“Aapke Gaon Mein Kya Hua Tha?”

Devi Mangdroo sleeping next to her son and the remnants of her burnt home, as well as her newest settlement. She lost around three quintals of rice in the fire that was started by the security forces.

Devi Mangdroo sleeping next to her son and the remnants of her burnt home, as well as her newest settlement. She lost around three quintals of rice in the fire that was started by the security forces.

I had spent the night at Tatemargu – the village cut-off from the mainstream – no roads go to Tatemargu. And there is no electricity – in the dark recesses of the night one can mistake a lone firefly for a shooting star.

News-wise, their only window into the other world was through the radio, through month-old newspapers that are sometimes carried there.

Considering that I spent two nights with a few villagers, we often spoke about things that weren’t related to Naxalism or Salwa Judum, or the attack that took place on their village. We’d often speak about our families, ourselves – our pasts. A particular favourite story was about how one of them would go to school before the Judum started. He apparently used to travel two days, just to get to school.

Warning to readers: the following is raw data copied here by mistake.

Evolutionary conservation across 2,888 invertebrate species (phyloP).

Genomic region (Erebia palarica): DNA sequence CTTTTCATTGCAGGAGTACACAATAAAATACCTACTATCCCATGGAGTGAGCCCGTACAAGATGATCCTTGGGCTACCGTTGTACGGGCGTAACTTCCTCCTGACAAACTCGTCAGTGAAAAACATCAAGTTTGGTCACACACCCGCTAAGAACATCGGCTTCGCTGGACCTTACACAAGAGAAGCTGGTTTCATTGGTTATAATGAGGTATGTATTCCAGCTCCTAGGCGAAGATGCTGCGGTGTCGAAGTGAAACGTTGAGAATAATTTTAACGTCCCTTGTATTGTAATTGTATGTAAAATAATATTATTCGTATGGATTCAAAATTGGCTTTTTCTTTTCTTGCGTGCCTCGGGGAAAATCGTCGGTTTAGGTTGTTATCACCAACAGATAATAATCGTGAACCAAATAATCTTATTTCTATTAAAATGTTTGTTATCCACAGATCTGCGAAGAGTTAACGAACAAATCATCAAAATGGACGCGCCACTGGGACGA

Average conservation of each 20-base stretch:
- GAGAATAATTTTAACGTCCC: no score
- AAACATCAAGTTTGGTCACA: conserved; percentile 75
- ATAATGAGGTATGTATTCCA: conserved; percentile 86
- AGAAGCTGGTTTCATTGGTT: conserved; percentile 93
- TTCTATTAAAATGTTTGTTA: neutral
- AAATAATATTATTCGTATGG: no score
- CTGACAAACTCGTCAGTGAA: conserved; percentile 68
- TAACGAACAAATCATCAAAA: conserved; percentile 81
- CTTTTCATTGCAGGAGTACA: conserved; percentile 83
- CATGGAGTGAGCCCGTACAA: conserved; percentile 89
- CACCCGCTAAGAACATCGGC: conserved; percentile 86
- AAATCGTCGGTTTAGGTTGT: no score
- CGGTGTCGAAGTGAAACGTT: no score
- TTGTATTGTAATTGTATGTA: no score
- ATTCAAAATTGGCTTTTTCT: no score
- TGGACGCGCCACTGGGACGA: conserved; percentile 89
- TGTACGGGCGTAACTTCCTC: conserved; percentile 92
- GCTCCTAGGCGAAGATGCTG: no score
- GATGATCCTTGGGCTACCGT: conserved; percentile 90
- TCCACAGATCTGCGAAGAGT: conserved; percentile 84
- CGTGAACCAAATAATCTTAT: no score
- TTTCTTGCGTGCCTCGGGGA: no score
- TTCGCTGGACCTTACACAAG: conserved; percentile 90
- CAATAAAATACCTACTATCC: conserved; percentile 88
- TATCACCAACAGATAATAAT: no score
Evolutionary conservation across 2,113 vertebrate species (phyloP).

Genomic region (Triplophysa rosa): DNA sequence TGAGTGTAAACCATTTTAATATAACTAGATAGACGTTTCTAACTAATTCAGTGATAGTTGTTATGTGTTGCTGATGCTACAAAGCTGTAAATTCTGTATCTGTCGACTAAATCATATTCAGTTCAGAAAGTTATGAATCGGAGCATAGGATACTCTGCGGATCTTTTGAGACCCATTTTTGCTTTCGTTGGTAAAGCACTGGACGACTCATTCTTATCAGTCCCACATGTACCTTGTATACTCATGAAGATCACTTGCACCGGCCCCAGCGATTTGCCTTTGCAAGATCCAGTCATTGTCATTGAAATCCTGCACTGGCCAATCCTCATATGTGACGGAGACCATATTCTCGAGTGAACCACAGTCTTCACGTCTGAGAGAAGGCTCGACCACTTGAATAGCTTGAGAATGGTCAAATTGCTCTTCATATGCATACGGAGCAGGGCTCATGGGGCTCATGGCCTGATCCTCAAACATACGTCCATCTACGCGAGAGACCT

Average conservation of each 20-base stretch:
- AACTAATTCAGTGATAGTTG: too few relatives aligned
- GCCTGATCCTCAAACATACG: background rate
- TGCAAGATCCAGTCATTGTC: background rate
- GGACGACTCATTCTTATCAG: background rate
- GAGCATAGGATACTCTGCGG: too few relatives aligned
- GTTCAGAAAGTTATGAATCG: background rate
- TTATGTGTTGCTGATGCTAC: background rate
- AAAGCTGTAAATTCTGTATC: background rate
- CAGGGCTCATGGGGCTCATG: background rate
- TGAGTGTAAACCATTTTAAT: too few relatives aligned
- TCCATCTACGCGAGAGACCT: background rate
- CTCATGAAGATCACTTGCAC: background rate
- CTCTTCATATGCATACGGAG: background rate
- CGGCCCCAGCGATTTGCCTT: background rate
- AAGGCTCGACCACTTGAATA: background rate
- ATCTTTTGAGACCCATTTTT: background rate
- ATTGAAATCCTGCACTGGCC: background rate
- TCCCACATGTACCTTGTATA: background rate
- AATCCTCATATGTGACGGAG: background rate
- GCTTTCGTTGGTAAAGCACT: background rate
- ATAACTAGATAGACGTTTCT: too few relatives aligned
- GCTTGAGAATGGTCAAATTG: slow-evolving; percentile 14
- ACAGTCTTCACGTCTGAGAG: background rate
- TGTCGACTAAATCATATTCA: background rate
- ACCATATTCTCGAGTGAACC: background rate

“Phir SDM saab ke saath mein mila tha ek din.”

And the district magistrate would listen to how he’d travel for two days to get to school and two days to get back home. This was the time when government did try to exist at Bastar and the Magistrate made arrangements for him to study closer to home.

Of course then one of them asked me about 26/11.

‘Aapke gaon mein kya hua tha?’

And I described it to them.

In vivid detail.

I told them how the gunmen got off and started to shoot at everyone and anyone. I told them about Victoria Terminas Train Station. I told them about the Taj.

And they were horrified. Genuinely horrified.  Why were they doing that? How can people do that?

I replied they ceased to be human beings.

‘Woh insaan nahi the.’ – that’s all i could say.

Interestingly, they didn’t know that there were many poor people among the dead. They knew little bits about it. They knew something happened but they didn’t know it like we did.

The story about VT affected them the most.  Throngs of travellers waiting to return home, being confronted with madmen who shot indiscriminately in every direction – at everything that moved.

One particular villager would softly gasp when I described the attacks.

Empathy.

Just ten days ago their village was attacked by the security forces and they lost their homes and four of their people, and yet they genuinely felt  sadness for what happened in Bombay.

I don’t grieve the human race.

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